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"Getting Better" in Iraq

“The situation is improving on a daily basis inside Iraq. People are freer, the security situation is getting better, the infrastructure is getting better, the schools are opening, the hospitals are being modernized.”

George W. Bush, Oct. 6

Of course it’s getting better, betterment being official policy. Soon the number of US soldiers killed in post-May 1, liberated, occupied, better Iraq will reach 100. And the security situation will be better then than it was when the ninetieth soldier was killed. And it will be better for all involved by Christmas.

The security situation, to just cite one example, is improving in Huwaijah, fifty miles north-east of Baghdad. U.S. troops, according to Agence France-Presse, withdrew from the town October 9 “due to repeated guerrilla attacks” and the “increasing exasperation of the local population” about the detention of 1000 local inhabitants by U.S. forces. Now the U.S. troops are more secure, and so are the Huwaijah residents. Things are getting better in the Sunni Triangle.

Meanwhile among the Shiites, who have better relations with the occupiers than the Sunnis, are getting better and better at organizing themselves and securing their neighborhoods in Baghdad against foreign intrusion. Overextended, demoralized occupying troops are being forced out of some areas because the local folks’ ability to express their rage improves over time.

Bush, however he might hide his head in the sand, surely knows the Beatles’ tune “Getting Better,” from the Sgt. Pepper’s album.

I’ve got to admit it’s getting better (better)
A little better all the time (it can’t get no worse)
I have to admit it’s getting better (better)
It’s getting better since [Iraq’s] been mine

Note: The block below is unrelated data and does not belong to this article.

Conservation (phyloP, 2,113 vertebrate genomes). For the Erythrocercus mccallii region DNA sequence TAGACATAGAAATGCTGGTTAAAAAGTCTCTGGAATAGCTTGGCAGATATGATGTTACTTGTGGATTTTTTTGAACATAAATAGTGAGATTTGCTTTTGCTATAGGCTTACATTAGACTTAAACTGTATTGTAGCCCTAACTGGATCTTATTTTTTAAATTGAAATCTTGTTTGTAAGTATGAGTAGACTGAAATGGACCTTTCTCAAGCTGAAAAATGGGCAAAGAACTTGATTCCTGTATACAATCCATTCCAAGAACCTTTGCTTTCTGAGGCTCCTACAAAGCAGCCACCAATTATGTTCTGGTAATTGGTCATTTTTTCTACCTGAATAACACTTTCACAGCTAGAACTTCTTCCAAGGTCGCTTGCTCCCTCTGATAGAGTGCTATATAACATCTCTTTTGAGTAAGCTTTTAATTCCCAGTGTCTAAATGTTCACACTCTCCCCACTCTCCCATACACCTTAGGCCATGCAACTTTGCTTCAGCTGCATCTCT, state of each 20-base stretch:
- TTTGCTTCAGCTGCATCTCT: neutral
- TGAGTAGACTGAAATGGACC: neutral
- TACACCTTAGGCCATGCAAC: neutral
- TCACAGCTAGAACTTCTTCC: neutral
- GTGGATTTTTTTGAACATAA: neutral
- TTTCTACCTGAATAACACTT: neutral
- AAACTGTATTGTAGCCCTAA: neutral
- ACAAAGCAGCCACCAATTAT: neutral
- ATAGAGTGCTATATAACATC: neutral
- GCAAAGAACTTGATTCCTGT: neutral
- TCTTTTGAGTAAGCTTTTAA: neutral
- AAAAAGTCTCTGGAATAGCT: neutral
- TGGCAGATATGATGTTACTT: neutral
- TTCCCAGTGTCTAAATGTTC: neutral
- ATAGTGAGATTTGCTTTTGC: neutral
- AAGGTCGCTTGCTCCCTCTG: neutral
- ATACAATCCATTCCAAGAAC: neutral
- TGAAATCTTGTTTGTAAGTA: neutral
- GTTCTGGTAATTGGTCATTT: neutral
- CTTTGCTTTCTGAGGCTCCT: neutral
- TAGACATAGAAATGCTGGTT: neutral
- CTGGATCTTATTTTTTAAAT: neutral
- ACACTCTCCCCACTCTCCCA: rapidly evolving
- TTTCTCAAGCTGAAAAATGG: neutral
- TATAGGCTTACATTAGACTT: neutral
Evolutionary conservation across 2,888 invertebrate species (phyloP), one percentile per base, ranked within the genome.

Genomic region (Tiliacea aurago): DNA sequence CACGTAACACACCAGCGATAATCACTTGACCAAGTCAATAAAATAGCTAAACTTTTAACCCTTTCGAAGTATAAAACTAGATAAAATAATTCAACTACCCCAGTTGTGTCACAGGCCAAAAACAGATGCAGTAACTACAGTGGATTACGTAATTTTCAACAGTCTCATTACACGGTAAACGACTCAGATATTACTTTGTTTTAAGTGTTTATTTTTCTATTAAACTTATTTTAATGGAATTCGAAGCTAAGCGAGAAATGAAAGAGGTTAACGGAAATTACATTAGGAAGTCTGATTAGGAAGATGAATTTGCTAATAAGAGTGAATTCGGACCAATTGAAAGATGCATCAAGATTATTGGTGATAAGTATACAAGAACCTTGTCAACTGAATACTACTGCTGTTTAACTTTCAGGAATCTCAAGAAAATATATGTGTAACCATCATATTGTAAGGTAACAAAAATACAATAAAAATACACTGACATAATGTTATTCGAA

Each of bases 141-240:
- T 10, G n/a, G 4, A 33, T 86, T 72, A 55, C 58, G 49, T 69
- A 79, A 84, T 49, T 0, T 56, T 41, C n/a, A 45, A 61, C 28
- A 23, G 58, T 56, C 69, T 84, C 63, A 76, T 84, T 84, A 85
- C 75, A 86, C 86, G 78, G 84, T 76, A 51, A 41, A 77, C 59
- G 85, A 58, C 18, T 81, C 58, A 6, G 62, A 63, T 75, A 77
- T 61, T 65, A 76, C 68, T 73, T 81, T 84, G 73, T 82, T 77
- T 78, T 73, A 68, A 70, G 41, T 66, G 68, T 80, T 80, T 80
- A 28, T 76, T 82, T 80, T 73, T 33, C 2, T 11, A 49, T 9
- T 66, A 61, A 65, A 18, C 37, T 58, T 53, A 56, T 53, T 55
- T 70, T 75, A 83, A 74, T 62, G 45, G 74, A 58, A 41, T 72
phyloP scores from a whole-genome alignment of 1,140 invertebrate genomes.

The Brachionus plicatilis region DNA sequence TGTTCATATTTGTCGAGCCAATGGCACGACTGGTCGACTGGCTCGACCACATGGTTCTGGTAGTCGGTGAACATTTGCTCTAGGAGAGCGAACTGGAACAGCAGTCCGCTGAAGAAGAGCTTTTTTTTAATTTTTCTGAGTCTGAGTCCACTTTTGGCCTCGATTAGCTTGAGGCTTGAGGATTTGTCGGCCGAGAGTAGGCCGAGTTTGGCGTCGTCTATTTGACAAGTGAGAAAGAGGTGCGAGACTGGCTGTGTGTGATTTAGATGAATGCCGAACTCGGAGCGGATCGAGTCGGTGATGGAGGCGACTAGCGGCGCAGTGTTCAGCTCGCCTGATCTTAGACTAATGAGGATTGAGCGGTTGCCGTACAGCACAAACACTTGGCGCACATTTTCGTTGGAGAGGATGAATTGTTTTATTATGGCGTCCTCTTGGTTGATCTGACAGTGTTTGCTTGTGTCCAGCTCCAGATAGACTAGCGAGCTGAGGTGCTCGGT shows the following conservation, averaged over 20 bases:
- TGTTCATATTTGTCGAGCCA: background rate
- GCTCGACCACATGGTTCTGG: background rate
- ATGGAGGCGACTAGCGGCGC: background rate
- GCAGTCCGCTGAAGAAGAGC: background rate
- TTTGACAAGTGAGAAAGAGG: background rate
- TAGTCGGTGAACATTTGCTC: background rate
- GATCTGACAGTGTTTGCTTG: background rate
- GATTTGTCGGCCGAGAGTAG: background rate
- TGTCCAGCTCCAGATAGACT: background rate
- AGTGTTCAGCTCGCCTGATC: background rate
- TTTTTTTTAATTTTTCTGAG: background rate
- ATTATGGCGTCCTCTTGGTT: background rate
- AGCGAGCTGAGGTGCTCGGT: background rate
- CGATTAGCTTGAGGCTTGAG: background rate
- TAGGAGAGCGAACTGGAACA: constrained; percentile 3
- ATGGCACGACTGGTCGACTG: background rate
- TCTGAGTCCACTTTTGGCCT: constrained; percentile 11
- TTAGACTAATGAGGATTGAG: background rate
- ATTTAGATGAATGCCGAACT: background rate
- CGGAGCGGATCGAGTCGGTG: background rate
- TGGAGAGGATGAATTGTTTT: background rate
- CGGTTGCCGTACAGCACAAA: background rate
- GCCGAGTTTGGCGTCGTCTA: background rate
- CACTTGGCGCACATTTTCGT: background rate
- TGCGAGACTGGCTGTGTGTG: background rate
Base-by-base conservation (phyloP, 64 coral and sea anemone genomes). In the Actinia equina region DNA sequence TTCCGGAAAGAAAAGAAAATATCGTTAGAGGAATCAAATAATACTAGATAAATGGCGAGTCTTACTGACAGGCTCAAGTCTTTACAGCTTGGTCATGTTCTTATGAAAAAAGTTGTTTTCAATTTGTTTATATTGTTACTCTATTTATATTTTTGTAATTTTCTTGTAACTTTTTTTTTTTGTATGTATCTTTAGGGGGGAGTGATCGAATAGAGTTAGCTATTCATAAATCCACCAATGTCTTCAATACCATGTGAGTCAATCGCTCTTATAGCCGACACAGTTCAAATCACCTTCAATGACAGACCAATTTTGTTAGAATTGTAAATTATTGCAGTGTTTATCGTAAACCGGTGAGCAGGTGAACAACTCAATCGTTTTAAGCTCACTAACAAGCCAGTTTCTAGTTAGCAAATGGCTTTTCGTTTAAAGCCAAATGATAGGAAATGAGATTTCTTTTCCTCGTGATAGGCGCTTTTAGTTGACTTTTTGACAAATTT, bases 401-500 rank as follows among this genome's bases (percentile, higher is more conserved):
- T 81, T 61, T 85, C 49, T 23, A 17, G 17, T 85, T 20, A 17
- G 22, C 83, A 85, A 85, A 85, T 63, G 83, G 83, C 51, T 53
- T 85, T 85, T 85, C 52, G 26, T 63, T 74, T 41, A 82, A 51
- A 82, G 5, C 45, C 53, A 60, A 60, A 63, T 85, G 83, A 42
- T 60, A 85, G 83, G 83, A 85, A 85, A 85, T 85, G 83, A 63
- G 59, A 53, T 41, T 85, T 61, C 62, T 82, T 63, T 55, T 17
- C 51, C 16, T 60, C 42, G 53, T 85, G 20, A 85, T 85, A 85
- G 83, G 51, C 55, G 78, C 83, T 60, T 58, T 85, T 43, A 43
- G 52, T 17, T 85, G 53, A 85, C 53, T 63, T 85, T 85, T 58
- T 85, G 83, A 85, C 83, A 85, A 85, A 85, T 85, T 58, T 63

Getting so much better all the time
It’s getting better all the time (better, better, better)
It’s getting better all the time (better, better, better)

But maybe he’s doing a little reconsideration, and feeling poorly served by Rumsfeld and Wolfowitz.

Man I was mean, but I’m changing my scene, and
[with Condi and her Iraq Stabilization Group taking over responsibility for the Iraq fiasco] I’m doing the best that I can.

I’ve got to admit it’s getting better (better)
A little better all the time (it can’t get no worse)
I have to admit it’s getting better (better)
It’s getting better since you’ve been mine

Investment economists, who are not at all optimistic about Iraq, have a term, “delusional optimism.” It is a serious psychological problem that can ruin people’s lives. It may be relevant here.

GARY LEUPP is a professor of History at Tufts University and coordinator of the Asian Studies Program.

He can be reached at: gleupp@tufts.edu

 

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Gary Leupp is Professor of History at Tufts University, and holds a secondary appointment in the Department of Religion. He is the author of Servants, Shophands and Laborers in in the Cities of Tokugawa JapanMale Colors: The Construction of Homosexuality in Tokugawa Japan; and Interracial Intimacy in Japan: Western Men and Japanese Women, 1543-1900. He is a contributor to Hopeless: Barack Obama and the Politics of Illusion, (AK Press). He can be reached at: gleupp@tufts.edu

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